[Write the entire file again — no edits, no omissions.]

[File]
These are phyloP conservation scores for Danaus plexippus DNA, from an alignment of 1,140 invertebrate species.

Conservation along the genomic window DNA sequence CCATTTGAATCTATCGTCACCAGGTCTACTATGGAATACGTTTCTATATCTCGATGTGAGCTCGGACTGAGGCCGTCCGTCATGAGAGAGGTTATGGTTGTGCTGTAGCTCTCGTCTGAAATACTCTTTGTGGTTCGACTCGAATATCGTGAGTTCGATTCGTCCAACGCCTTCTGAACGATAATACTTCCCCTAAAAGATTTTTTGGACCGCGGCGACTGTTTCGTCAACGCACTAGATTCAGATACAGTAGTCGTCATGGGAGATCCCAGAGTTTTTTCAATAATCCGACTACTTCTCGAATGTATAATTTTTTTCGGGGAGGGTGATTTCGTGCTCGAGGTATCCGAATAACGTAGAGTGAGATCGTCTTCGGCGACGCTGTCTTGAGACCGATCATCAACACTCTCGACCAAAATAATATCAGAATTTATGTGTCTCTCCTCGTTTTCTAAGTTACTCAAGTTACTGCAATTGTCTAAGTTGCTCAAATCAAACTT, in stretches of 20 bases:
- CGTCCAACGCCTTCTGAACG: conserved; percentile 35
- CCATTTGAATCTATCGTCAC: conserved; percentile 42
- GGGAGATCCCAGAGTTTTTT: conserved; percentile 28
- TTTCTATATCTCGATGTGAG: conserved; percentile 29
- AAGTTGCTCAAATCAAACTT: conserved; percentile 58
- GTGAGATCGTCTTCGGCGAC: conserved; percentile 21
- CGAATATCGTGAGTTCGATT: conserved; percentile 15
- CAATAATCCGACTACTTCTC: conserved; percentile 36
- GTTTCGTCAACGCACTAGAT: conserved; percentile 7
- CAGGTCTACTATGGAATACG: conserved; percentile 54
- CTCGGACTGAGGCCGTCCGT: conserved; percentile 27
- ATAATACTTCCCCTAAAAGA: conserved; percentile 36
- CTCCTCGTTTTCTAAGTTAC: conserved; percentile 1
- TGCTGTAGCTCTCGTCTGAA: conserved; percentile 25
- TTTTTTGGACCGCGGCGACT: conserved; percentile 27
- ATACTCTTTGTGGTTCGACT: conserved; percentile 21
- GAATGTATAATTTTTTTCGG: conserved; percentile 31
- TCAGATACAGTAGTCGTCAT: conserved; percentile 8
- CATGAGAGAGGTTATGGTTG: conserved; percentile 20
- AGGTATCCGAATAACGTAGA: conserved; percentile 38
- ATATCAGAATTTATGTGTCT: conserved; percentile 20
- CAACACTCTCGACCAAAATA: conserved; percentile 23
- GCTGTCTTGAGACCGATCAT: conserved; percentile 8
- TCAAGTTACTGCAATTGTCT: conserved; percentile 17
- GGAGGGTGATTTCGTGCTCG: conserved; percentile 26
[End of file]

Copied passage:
These are phyloP conservation scores for Danaus plexippus DNA, from an alignment of 1,140 invertebrate species.

Conservation along the genomic window DNA sequence CCATTTGAATCTATCGTCACCAGGTCTACTATGGAATACGTTTCTATATCTCGATGTGAGCTCGGACTGAGGCCGTCCGTCATGAGAGAGGTTATGGTTGTGCTGTAGCTCTCGTCTGAAATACTCTTTGTGGTTCGACTCGAATATCGTGAGTTCGATTCGTCCAACGCCTTCTGAACGATAATACTTCCCCTAAAAGATTTTTTGGACCGCGGCGACTGTTTCGTCAACGCACTAGATTCAGATACAGTAGTCGTCATGGGAGATCCCAGAGTTTTTTCAATAATCCGACTACTTCTCGAATGTATAATTTTTTTCGGGGAGGGTGATTTCGTGCTCGAGGTATCCGAATAACGTAGAGTGAGATCGTCTTCGGCGACGCTGTCTTGAGACCGATCATCAACACTCTCGACCAAAATAATATCAGAATTTATGTGTCTCTCCTCGTTTTCTAAGTTACTCAAGTTACTGCAATTGTCTAAGTTGCTCAAATCAAACTT, in stretches of 20 bases:
- CGTCCAACGCCTTCTGAACG: conserved; percentile 35
- CCATTTGAATCTATCGTCAC: conserved; percentile 42
- GGGAGATCCCAGAGTTTTTT: conserved; percentile 28
- TTTCTATATCTCGATGTGAG: conserved; percentile 29
- AAGTTGCTCAAATCAAACTT: conserved; percentile 58
- GTGAGATCGTCTTCGGCGAC: conserved; percentile 21
- CGAATATCGTGAGTTCGATT: conserved; percentile 15
- CAATAATCCGACTACTTCTC: conserved; percentile 36
- GTTTCGTCAACGCACTAGAT: conserved; percentile 7
- CAGGTCTACTATGGAATACG: conserved; percentile 54
- CTCGGACTGAGGCCGTCCGT: conserved; percentile 27
- ATAATACTTCCCCTAAAAGA: conserved; percentile 36
- CTCCTCGTTTTCTAAGTTAC: conserved; percentile 1
- TGCTGTAGCTCTCGTCTGAA: conserved; percentile 25
- TTTTTTGGACCGCGGCGACT: conserved; percentile 27
- ATACTCTTTGTGGTTCGACT: conserved; percentile 21
- GAATGTATAATTTTTTTCGG: conserved; percentile 31
- TCAGATACAGTAGTCGTCAT: conserved; percentile 8
- CATGAGAGAGGTTATGGTTG: conserved; percentile 20
- AGGTATCCGAATAACGTAGA: conserved; percentile 38
- ATATCAGAATTTATGTGTCT: conserved; percentile 20
- CAACACTCTCGACCAAAATA: conserved; percentile 23
- GCTGTCTTGAGACCGATCAT: conserved; percentile 8
- TCAAGTTACTGCAATTGTCT: conserved; percentile 17
- GGAGGGTGATTTCGTGCTCG: conserved; percentile 26